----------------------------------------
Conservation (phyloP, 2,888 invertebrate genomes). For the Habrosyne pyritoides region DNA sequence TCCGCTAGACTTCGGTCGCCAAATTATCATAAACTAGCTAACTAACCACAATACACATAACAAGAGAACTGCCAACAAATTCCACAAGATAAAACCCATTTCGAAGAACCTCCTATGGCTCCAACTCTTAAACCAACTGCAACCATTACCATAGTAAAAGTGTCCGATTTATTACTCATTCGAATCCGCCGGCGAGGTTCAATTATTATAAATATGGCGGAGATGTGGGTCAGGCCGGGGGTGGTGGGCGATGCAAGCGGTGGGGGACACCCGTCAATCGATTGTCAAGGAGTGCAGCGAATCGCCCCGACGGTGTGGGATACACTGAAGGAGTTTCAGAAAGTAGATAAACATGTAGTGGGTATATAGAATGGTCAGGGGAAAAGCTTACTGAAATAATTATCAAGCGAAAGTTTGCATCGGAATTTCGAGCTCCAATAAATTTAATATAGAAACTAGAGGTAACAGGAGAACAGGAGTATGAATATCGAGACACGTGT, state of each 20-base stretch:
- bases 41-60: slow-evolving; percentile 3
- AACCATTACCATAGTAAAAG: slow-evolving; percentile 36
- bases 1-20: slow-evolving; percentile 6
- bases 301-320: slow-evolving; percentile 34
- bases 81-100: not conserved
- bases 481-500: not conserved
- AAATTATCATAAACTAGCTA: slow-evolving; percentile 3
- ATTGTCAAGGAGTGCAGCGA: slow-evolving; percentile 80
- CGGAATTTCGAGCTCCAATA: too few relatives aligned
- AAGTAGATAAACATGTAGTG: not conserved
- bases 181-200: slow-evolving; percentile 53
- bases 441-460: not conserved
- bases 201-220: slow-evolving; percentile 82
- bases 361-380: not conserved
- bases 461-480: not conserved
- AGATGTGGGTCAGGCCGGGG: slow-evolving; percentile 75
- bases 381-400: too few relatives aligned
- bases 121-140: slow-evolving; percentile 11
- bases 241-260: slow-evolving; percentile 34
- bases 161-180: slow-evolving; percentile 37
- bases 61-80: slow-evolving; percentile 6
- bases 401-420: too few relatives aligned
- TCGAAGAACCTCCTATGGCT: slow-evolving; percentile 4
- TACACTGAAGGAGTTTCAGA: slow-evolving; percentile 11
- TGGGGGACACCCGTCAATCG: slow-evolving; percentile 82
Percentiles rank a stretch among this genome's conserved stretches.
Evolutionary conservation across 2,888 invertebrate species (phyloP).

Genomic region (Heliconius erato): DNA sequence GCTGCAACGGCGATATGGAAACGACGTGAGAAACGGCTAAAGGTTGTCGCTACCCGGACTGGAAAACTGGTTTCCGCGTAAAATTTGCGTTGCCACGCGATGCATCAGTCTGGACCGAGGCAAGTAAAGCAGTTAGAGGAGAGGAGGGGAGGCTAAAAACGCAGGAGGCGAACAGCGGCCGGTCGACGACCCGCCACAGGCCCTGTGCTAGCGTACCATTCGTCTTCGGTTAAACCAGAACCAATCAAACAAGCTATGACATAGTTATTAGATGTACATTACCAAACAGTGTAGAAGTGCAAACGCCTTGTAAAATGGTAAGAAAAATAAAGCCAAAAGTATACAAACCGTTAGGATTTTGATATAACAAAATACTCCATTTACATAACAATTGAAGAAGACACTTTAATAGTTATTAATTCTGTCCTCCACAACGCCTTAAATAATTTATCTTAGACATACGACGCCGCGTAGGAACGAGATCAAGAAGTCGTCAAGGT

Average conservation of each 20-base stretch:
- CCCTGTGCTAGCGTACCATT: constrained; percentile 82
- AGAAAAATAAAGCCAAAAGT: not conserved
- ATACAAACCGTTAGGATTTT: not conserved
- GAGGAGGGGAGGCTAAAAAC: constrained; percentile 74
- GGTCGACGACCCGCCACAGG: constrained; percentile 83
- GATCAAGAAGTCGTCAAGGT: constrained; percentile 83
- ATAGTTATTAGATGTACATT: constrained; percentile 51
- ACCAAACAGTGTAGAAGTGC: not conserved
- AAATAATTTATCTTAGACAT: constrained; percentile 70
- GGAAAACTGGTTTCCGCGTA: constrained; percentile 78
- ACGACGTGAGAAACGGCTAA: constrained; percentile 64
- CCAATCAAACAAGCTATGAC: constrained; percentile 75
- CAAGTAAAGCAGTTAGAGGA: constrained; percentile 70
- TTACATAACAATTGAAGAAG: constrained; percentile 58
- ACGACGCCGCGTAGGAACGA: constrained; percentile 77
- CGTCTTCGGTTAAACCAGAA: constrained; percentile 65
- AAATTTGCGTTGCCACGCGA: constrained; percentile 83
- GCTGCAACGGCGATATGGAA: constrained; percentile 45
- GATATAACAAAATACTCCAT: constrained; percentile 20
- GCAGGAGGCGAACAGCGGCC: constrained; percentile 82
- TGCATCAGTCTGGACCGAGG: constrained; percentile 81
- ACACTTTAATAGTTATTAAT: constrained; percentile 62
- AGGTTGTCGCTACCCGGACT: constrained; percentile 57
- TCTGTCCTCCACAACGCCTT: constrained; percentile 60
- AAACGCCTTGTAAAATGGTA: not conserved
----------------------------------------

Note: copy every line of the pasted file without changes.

Conservation (phyloP, 2,888 invertebrate genomes). For the Habrosyne pyritoides region DNA sequence TCCGCTAGACTTCGGTCGCCAAATTATCATAAACTAGCTAACTAACCACAATACACATAACAAGAGAACTGCCAACAAATTCCACAAGATAAAACCCATTTCGAAGAACCTCCTATGGCTCCAACTCTTAAACCAACTGCAACCATTACCATAGTAAAAGTGTCCGATTTATTACTCATTCGAATCCGCCGGCGAGGTTCAATTATTATAAATATGGCGGAGATGTGGGTCAGGCCGGGGGTGGTGGGCGATGCAAGCGGTGGGGGACACCCGTCAATCGATTGTCAAGGAGTGCAGCGAATCGCCCCGACGGTGTGGGATACACTGAAGGAGTTTCAGAAAGTAGATAAACATGTAGTGGGTATATAGAATGGTCAGGGGAAAAGCTTACTGAAATAATTATCAAGCGAAAGTTTGCATCGGAATTTCGAGCTCCAATAAATTTAATATAGAAACTAGAGGTAACAGGAGAACAGGAGTATGAATATCGAGACACGTGT, state of each 20-base stretch:
- bases 41-60: slow-evolving; percentile 3
- AACCATTACCATAGTAAAAG: slow-evolving; percentile 36
- bases 1-20: slow-evolving; percentile 6
- bases 301-320: slow-evolving; percentile 34
- bases 81-100: not conserved
- bases 481-500: not conserved
- AAATTATCATAAACTAGCTA: slow-evolving; percentile 3
- ATTGTCAAGGAGTGCAGCGA: slow-evolving; percentile 80
- CGGAATTTCGAGCTCCAATA: too few relatives aligned
- AAGTAGATAAACATGTAGTG: not conserved
- bases 181-200: slow-evolving; percentile 53
- bases 441-460: not conserved
- bases 201-220: slow-evolving; percentile 82
- bases 361-380: not conserved
- bases 461-480: not conserved
- AGATGTGGGTCAGGCCGGGG: slow-evolving; percentile 75
- bases 381-400: too few relatives aligned
- bases 121-140: slow-evolving; percentile 11
- bases 241-260: slow-evolving; percentile 34
- bases 161-180: slow-evolving; percentile 37
- bases 61-80: slow-evolving; percentile 6
- bases 401-420: too few relatives aligned
- TCGAAGAACCTCCTATGGCT: slow-evolving; percentile 4
- TACACTGAAGGAGTTTCAGA: slow-evolving; percentile 11
- TGGGGGACACCCGTCAATCG: slow-evolving; percentile 82
Percentiles rank a stretch among this genome's conserved stretches.
Evolutionary conservation across 2,888 invertebrate species (phyloP).

Genomic region (Heliconius erato): DNA sequence GCTGCAACGGCGATATGGAAACGACGTGAGAAACGGCTAAAGGTTGTCGCTACCCGGACTGGAAAACTGGTTTCCGCGTAAAATTTGCGTTGCCACGCGATGCATCAGTCTGGACCGAGGCAAGTAAAGCAGTTAGAGGAGAGGAGGGGAGGCTAAAAACGCAGGAGGCGAACAGCGGCCGGTCGACGACCCGCCACAGGCCCTGTGCTAGCGTACCATTCGTCTTCGGTTAAACCAGAACCAATCAAACAAGCTATGACATAGTTATTAGATGTACATTACCAAACAGTGTAGAAGTGCAAACGCCTTGTAAAATGGTAAGAAAAATAAAGCCAAAAGTATACAAACCGTTAGGATTTTGATATAACAAAATACTCCATTTACATAACAATTGAAGAAGACACTTTAATAGTTATTAATTCTGTCCTCCACAACGCCTTAAATAATTTATCTTAGACATACGACGCCGCGTAGGAACGAGATCAAGAAGTCGTCAAGGT

Average conservation of each 20-base stretch:
- CCCTGTGCTAGCGTACCATT: constrained; percentile 82
- AGAAAAATAAAGCCAAAAGT: not conserved
- ATACAAACCGTTAGGATTTT: not conserved
- GAGGAGGGGAGGCTAAAAAC: constrained; percentile 74
- GGTCGACGACCCGCCACAGG: constrained; percentile 83
- GATCAAGAAGTCGTCAAGGT: constrained; percentile 83
- ATAGTTATTAGATGTACATT: constrained; percentile 51
- ACCAAACAGTGTAGAAGTGC: not conserved
- AAATAATTTATCTTAGACAT: constrained; percentile 70
- GGAAAACTGGTTTCCGCGTA: constrained; percentile 78
- ACGACGTGAGAAACGGCTAA: constrained; percentile 64
- CCAATCAAACAAGCTATGAC: constrained; percentile 75
- CAAGTAAAGCAGTTAGAGGA: constrained; percentile 70
- TTACATAACAATTGAAGAAG: constrained; percentile 58
- ACGACGCCGCGTAGGAACGA: constrained; percentile 77
- CGTCTTCGGTTAAACCAGAA: constrained; percentile 65
- AAATTTGCGTTGCCACGCGA: constrained; percentile 83
- GCTGCAACGGCGATATGGAA: constrained; percentile 45
- GATATAACAAAATACTCCAT: constrained; percentile 20
- GCAGGAGGCGAACAGCGGCC: constrained; percentile 82
- TGCATCAGTCTGGACCGAGG: constrained; percentile 81
- ACACTTTAATAGTTATTAAT: constrained; percentile 62
- AGGTTGTCGCTACCCGGACT: constrained; percentile 57
- TCTGTCCTCCACAACGCCTT: constrained; percentile 60
- AAACGCCTTGTAAAATGGTA: not conserved